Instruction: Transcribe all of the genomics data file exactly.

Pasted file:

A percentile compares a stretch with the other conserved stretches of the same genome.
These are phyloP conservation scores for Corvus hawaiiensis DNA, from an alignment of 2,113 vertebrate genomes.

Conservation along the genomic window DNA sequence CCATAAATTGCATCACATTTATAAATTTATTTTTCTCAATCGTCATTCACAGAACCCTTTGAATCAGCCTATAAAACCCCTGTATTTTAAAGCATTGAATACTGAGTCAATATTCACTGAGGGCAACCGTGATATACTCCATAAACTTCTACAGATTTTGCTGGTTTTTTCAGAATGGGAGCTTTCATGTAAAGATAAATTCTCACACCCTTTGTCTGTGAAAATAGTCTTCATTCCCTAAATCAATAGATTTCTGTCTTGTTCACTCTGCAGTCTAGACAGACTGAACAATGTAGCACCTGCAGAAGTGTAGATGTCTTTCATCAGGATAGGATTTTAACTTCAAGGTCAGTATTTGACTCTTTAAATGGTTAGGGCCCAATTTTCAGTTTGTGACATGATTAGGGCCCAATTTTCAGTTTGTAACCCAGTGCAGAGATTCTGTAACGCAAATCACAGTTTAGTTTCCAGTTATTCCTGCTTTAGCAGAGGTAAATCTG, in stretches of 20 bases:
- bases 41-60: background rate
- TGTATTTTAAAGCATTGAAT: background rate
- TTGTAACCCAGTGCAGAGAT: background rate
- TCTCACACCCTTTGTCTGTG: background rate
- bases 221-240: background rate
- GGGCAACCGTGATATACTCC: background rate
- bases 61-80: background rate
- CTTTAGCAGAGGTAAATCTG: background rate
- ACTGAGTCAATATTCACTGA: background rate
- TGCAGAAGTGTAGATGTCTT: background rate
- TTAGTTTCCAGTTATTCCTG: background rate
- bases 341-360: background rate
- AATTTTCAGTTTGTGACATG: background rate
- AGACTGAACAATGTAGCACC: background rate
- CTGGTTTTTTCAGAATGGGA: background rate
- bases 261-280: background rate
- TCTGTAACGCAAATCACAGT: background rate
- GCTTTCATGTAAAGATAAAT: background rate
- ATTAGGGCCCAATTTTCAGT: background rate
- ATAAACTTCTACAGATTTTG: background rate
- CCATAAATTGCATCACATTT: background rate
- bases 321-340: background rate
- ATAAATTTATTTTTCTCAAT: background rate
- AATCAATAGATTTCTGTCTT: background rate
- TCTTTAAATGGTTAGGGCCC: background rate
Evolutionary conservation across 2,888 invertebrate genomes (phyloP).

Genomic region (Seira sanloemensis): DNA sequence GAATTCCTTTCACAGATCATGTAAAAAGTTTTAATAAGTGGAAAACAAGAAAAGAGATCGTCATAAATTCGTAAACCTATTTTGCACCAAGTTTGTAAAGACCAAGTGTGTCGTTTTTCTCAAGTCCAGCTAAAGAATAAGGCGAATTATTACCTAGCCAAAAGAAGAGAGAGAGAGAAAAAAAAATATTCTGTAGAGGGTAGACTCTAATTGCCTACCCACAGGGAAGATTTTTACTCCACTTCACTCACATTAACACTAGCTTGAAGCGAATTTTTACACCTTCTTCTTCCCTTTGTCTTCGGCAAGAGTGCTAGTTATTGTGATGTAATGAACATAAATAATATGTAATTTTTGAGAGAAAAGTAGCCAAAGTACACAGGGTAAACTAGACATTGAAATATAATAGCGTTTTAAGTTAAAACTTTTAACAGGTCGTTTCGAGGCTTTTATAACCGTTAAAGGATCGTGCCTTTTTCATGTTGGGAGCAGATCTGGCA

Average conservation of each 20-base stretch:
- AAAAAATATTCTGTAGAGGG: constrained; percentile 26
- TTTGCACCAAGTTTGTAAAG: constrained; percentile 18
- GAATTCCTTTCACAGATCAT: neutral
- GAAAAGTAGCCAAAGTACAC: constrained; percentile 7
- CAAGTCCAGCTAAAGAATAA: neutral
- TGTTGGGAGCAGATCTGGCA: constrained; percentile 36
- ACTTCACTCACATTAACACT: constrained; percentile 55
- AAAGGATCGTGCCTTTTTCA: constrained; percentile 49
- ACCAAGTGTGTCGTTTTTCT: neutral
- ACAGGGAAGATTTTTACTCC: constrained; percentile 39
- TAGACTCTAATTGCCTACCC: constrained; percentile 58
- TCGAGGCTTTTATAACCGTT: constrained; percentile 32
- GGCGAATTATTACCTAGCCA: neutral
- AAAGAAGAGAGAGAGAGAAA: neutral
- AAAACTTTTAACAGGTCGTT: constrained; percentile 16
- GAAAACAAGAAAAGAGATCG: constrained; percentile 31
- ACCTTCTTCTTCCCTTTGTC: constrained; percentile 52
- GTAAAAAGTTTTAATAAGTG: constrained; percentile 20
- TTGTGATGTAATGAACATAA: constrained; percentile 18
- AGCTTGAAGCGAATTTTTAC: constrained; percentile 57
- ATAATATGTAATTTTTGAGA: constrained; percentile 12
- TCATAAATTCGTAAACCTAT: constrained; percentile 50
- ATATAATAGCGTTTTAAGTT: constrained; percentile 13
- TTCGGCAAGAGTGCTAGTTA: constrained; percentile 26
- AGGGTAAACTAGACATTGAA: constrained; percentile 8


A percentile compares a stretch with the other conserved stretches of the same genome.
These are phyloP conservation scores for Corvus hawaiiensis DNA, from an alignment of 2,113 vertebrate genomes.

Conservation along the genomic window DNA sequence CCATAAATTGCATCACATTTATAAATTTATTTTTCTCAATCGTCATTCACAGAACCCTTTGAATCAGCCTATAAAACCCCTGTATTTTAAAGCATTGAATACTGAGTCAATATTCACTGAGGGCAACCGTGATATACTCCATAAACTTCTACAGATTTTGCTGGTTTTTTCAGAATGGGAGCTTTCATGTAAAGATAAATTCTCACACCCTTTGTCTGTGAAAATAGTCTTCATTCCCTAAATCAATAGATTTCTGTCTTGTTCACTCTGCAGTCTAGACAGACTGAACAATGTAGCACCTGCAGAAGTGTAGATGTCTTTCATCAGGATAGGATTTTAACTTCAAGGTCAGTATTTGACTCTTTAAATGGTTAGGGCCCAATTTTCAGTTTGTGACATGATTAGGGCCCAATTTTCAGTTTGTAACCCAGTGCAGAGATTCTGTAACGCAAATCACAGTTTAGTTTCCAGTTATTCCTGCTTTAGCAGAGGTAAATCTG, in stretches of 20 bases:
- bases 41-60: background rate
- TGTATTTTAAAGCATTGAAT: background rate
- TTGTAACCCAGTGCAGAGAT: background rate
- TCTCACACCCTTTGTCTGTG: background rate
- bases 221-240: background rate
- GGGCAACCGTGATATACTCC: background rate
- bases 61-80: background rate
- CTTTAGCAGAGGTAAATCTG: background rate
- ACTGAGTCAATATTCACTGA: background rate
- TGCAGAAGTGTAGATGTCTT: background rate
- TTAGTTTCCAGTTATTCCTG: background rate
- bases 341-360: background rate
- AATTTTCAGTTTGTGACATG: background rate
- AGACTGAACAATGTAGCACC: background rate
- CTGGTTTTTTCAGAATGGGA: background rate
- bases 261-280: background rate
- TCTGTAACGCAAATCACAGT: background rate
- GCTTTCATGTAAAGATAAAT: background rate
- ATTAGGGCCCAATTTTCAGT: background rate
- ATAAACTTCTACAGATTTTG: background rate
- CCATAAATTGCATCACATTT: background rate
- bases 321-340: background rate
- ATAAATTTATTTTTCTCAAT: background rate
- AATCAATAGATTTCTGTCTT: background rate
- TCTTTAAATGGTTAGGGCCC: background rate
Evolutionary conservation across 2,888 invertebrate genomes (phyloP).

Genomic region (Seira sanloemensis): DNA sequence GAATTCCTTTCACAGATCATGTAAAAAGTTTTAATAAGTGGAAAACAAGAAAAGAGATCGTCATAAATTCGTAAACCTATTTTGCACCAAGTTTGTAAAGACCAAGTGTGTCGTTTTTCTCAAGTCCAGCTAAAGAATAAGGCGAATTATTACCTAGCCAAAAGAAGAGAGAGAGAGAAAAAAAAATATTCTGTAGAGGGTAGACTCTAATTGCCTACCCACAGGGAAGATTTTTACTCCACTTCACTCACATTAACACTAGCTTGAAGCGAATTTTTACACCTTCTTCTTCCCTTTGTCTTCGGCAAGAGTGCTAGTTATTGTGATGTAATGAACATAAATAATATGTAATTTTTGAGAGAAAAGTAGCCAAAGTACACAGGGTAAACTAGACATTGAAATATAATAGCGTTTTAAGTTAAAACTTTTAACAGGTCGTTTCGAGGCTTTTATAACCGTTAAAGGATCGTGCCTTTTTCATGTTGGGAGCAGATCTGGCA

Average conservation of each 20-base stretch:
- AAAAAATATTCTGTAGAGGG: constrained; percentile 26
- TTTGCACCAAGTTTGTAAAG: constrained; percentile 18
- GAATTCCTTTCACAGATCAT: neutral
- GAAAAGTAGCCAAAGTACAC: constrained; percentile 7
- CAAGTCCAGCTAAAGAATAA: neutral
- TGTTGGGAGCAGATCTGGCA: constrained; percentile 36
- ACTTCACTCACATTAACACT: constrained; percentile 55
- AAAGGATCGTGCCTTTTTCA: constrained; percentile 49
- ACCAAGTGTGTCGTTTTTCT: neutral
- ACAGGGAAGATTTTTACTCC: constrained; percentile 39
- TAGACTCTAATTGCCTACCC: constrained; percentile 58
- TCGAGGCTTTTATAACCGTT: constrained; percentile 32
- GGCGAATTATTACCTAGCCA: neutral
- AAAGAAGAGAGAGAGAGAAA: neutral
- AAAACTTTTAACAGGTCGTT: constrained; percentile 16
- GAAAACAAGAAAAGAGATCG: constrained; percentile 31
- ACCTTCTTCTTCCCTTTGTC: constrained; percentile 52
- GTAAAAAGTTTTAATAAGTG: constrained; percentile 20
- TTGTGATGTAATGAACATAA: constrained; percentile 18
- AGCTTGAAGCGAATTTTTAC: constrained; percentile 57
- ATAATATGTAATTTTTGAGA: constrained; percentile 12
- TCATAAATTCGTAAACCTAT: constrained; percentile 50
- ATATAATAGCGTTTTAAGTT: constrained; percentile 13
- TTCGGCAAGAGTGCTAGTTA: constrained; percentile 26
- AGGGTAAACTAGACATTGAA: constrained; percentile 8